When I was still against having children, I remember a good friend saying to me that she felt having her children really changed her. She felt she was less selfish than previously which I was surprised about because she was one of the people I would say is most generous with her time and support. Her reasoning was that she was obviously looking out more for her children than thinking about herself all the time.
There’s certainly a lot of changes when you have children. I’ve found that I’ve become more relaxed – I still moan a lot, but I let a lot of things go where prior to having N I would have been a total control freak. Now I’m about 60% control freak. I do a lot less shopping. Oh and I spend a lot more time planning things and then finding I’m still forgetting them.
The main thing about having children is all the things you lose, both tangible and in spirit.
Here’s my list of things you lose when you have kids:
Children just love pens, paint and paper. Once they’re old enough to be let loose with their own pens and paper there’s no stopping them. Even if you provide a huge plastic box full of their own pens, scissors, pencils, chalks, paint, glue sticks, stickers, you’ll still find that they’ll be in your kitchen drawers looking for the good kitchen scissors, sellotape dispensers and other craft supplies they can find.
My drawer used to have a lot of biros, but where they go I have no idea. The sellotape dispenser goes walkies, then when it’s found there’s no sellotape left. At least my Sharpies so far have been safe.
2. CDs and DVDs
Once your child has worked out how to use the dvd player watch out. Your dvds will no longer be safe if they’re in a low cabinet. Thankfully only N’s own dvds have been opened up, switched into different boxes, and left all over the living room. But CDs are a different matter. I gave him my old kitchen radio/CD player, but he gets bored with the children’s CDs he has. So mine are stolen and used. Never to see their cases again.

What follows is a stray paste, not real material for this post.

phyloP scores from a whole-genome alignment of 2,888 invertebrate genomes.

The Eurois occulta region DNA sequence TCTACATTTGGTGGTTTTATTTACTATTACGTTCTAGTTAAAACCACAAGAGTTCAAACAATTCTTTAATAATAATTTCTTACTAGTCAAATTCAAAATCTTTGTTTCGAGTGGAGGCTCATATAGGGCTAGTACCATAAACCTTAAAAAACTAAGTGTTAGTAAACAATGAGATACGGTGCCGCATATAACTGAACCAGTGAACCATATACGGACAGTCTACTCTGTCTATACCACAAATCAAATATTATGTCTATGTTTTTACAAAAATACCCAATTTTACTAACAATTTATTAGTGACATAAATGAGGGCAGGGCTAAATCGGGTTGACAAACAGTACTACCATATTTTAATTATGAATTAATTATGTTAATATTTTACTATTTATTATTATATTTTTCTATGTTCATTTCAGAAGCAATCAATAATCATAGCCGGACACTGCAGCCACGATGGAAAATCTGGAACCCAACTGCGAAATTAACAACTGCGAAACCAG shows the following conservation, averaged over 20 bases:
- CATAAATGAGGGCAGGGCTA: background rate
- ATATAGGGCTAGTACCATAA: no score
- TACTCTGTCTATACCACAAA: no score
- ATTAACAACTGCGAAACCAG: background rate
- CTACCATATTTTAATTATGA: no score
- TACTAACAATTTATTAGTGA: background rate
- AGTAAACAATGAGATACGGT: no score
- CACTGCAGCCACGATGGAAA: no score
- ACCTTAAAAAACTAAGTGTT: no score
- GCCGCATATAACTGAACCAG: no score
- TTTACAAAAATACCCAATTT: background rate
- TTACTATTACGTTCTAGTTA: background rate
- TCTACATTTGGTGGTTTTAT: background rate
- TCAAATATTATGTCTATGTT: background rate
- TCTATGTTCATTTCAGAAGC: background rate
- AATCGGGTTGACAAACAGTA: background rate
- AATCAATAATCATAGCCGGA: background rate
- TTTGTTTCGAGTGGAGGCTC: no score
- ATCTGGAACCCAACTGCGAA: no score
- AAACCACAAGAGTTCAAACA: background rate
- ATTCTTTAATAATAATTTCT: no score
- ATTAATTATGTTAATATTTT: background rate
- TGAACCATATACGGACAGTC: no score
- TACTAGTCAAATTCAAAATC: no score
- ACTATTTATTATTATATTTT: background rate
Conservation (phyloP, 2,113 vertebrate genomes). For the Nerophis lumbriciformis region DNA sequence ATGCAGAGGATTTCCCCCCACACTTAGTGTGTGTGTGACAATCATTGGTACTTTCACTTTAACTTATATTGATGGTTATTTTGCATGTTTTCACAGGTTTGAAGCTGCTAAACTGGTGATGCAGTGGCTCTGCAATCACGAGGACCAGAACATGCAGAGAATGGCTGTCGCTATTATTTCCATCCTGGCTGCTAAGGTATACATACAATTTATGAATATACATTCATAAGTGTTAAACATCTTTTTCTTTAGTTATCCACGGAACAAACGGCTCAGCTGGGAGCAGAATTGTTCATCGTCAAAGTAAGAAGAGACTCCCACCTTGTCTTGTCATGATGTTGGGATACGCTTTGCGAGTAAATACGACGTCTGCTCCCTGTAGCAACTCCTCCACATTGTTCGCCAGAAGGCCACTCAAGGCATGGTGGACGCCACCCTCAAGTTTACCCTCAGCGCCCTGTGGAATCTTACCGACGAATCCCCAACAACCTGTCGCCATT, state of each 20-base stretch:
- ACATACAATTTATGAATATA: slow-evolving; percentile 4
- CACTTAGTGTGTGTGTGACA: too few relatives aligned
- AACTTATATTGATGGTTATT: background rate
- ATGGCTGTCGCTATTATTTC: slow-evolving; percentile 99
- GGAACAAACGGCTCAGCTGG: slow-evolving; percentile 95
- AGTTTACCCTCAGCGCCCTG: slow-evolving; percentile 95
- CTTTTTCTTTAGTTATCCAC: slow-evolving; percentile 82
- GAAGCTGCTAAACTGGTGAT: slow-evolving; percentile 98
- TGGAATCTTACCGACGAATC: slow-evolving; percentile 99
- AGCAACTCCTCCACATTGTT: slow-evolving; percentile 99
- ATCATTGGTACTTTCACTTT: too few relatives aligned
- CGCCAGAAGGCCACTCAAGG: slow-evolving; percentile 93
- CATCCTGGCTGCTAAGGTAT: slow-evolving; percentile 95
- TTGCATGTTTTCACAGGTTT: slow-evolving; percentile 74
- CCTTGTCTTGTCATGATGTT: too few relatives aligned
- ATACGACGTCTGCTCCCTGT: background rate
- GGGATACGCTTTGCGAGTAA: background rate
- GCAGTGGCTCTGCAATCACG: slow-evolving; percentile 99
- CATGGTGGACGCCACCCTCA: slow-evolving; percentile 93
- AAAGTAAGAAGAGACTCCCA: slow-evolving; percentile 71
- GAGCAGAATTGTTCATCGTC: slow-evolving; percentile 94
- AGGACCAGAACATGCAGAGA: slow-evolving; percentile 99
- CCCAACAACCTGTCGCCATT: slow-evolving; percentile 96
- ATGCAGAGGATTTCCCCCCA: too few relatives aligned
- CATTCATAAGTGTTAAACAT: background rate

Some children are fussy, but beware any child who likes food. The fridge door will permanently be opened, the fruit bowl contents will be eaten and peelings and cores will be left somewhere for you to find rather than put in the bin. You’ll wonder where all the food is going, and dread the teenage years!
4. Shower gel
If you want to keep your own nice shower gel to yourself that means buying kids versions. Shower gel disappears so quickly in our house, I now make sure I dispense it into N’s hands. The alternative and slightly better route is to have a squirty dispenser. This tends to use less than a simple tip upside down opening. Or buy a bar of soap.
Lots of people say it’s baby brain, others say that doesn’t exist. But in my case my memory left as soon as I’d had N. I can’t remember anything unless I have a list. I remember to do something but get distracted, then remember days later what I should have done days ago…today’s was that yesterday I was going to put name stickers in N’s new trainers. That’s now tonight’s job, if they come home from school. Six years later and my memory still hasn’t improved anywhere near what it was pre-child.
6. Free time
Children suck time away from you. You’ll have to juggle looking after children, possibly the OH as well (mine’s capability and inclination to do anything round the house has reduced since N’s arrival oddly), plus whatever you did before. Work, food, shopping, going out, hobbies…it seems that once kids arrive, not only do we look after them, but many parents take on even more whether it’s to do with volunteering, school stuff, going out and about more. That free time is no longer free, unless you find a specific me-time activity to schedule in.
Yes, for the first few years you’ll be unlikely to have any privacy. Whether it’s going to the toilet, having a shower or having ‘cuddles’ with your partner. All of them are at danger of being intruded on by little ones. Or not so little if you’ve children who like to wander at night.
I’ve never been a patient person, although I am more laid back with N than I thought I’d be. However saintly you are, you will find times as a parent when you need to have a rant and lose it. I don’t think N is too concerned…or at least he never changes his behaviour (the joys of selective hearing). Taking a big breath helps, and if you need to, leaving a room with the child safely in it, is totally under-rated.
So there’s my 8 things you lose when you have children. What would you add to the list?